This drive and work ethic continued well into his professional career—at his busiest, Walker was working on six simultaneous comic strips that he had either created or co-created, which earned his studio the nickname of "King Features West." In addition, demonstrating his commitment to the form, he also founded the International Museum of Cartoon Art (which, after having gone through several sites and false starts, is now housed at Ohio State University's Cartoon Research Library). His work with the museum underscores his love of the form and his respect for the history of the medium. Indeed, he wrote one of the first books in the field that provided a candid (and, typical for Walker, funny) glimpse into the everyday life of a cartoonist, called Back Stage at the Comics. (It is a book I pored over in bookstores and coveted when I was an adolescent, and finally purchased a used copy many many years later when I came across it earlier this decade.)

As a link to the first generation of cartoonists, Walker in the interview provides wonderful insights and anecdotes about the cartooning community of the '50s, '60s and into the modern day, as well as a glimpse into the colorful personalities of these cartoonists.

Of particular surprise to me was the fact that Beetle Bailey is incredibly popular in Sweden, where it supports its own comic-book, andwhich has allowed Walker to produce a few graphic novel albums exclusively for that market! Walker talks about a book signing done in the country once, where people waited nearly 4 hours on line for an autograph.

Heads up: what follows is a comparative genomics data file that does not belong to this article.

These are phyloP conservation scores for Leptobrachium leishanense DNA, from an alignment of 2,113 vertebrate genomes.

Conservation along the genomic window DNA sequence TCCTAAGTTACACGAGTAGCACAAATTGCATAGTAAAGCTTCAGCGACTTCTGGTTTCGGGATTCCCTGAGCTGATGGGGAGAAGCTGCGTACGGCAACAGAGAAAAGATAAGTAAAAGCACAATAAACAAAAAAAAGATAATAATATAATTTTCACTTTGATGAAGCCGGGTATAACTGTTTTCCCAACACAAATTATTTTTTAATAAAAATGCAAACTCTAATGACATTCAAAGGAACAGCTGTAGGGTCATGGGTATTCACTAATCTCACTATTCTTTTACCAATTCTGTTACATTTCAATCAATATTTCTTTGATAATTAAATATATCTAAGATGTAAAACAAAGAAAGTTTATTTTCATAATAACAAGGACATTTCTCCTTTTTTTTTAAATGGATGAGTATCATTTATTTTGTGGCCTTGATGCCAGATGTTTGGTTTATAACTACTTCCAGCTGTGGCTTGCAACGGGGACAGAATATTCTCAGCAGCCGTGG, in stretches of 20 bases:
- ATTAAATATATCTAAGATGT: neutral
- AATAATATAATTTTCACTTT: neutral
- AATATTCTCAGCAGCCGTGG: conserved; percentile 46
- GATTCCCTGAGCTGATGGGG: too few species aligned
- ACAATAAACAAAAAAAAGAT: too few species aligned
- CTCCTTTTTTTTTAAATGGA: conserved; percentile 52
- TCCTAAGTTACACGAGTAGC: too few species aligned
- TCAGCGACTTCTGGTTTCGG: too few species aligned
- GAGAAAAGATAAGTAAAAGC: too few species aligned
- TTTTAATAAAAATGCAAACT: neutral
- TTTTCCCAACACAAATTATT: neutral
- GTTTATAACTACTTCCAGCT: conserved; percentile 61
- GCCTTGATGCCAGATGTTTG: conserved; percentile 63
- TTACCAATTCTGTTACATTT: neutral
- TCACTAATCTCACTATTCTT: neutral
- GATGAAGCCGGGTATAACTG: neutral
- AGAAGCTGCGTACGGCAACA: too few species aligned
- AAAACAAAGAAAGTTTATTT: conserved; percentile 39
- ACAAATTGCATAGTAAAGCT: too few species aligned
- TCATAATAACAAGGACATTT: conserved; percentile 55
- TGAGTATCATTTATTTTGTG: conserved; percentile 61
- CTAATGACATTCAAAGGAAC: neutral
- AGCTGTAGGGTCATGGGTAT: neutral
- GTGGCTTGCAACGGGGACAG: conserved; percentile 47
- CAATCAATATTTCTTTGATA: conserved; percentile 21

Walker also provides some interesting insight on the well oiled machine that produces Beetle Bailey. Now well in his '80s, Walker remains fully engaged in the production of the strip, with a stable of assistants (which now includes all three of his sons) to help with the series and other strips, as well as with licensing and overseas demand. Throughout his life, Walker was a gag machine, which has enabled him to be so prolific, as well as build up quite a backlog of gags that will enable Beetle Bailey and his other properties to thrive well after he passes!

As I mentioned in my recent review of Fantagraphics' reprint collection of Peanuts, I don't read newspaper strips much these days, though Beetle Bailey was definitely one of my favorites as a youth. But like the recent biography of Peanuts creator Charles Shulz I read, this interview gave me new appreciation for Walker's achievements. Though Walker focused on having as broad an audience as possible, and avoiding politics and other controversies in his strip, it's clear from the interview that Walker nonetheless had strong principles and opinions, and knew when to fight his battles; he also had the smarts and foresight to make changes in the strip as the zeitgist changed. But through it all, the essence of Beetle Bailey has stayed remarkably the same, truly a great achievement and a wonderful comment of the genius and hard work of Mort Walker.

Note: Beetle Bailey is (c) King Features Syndicate

No comments: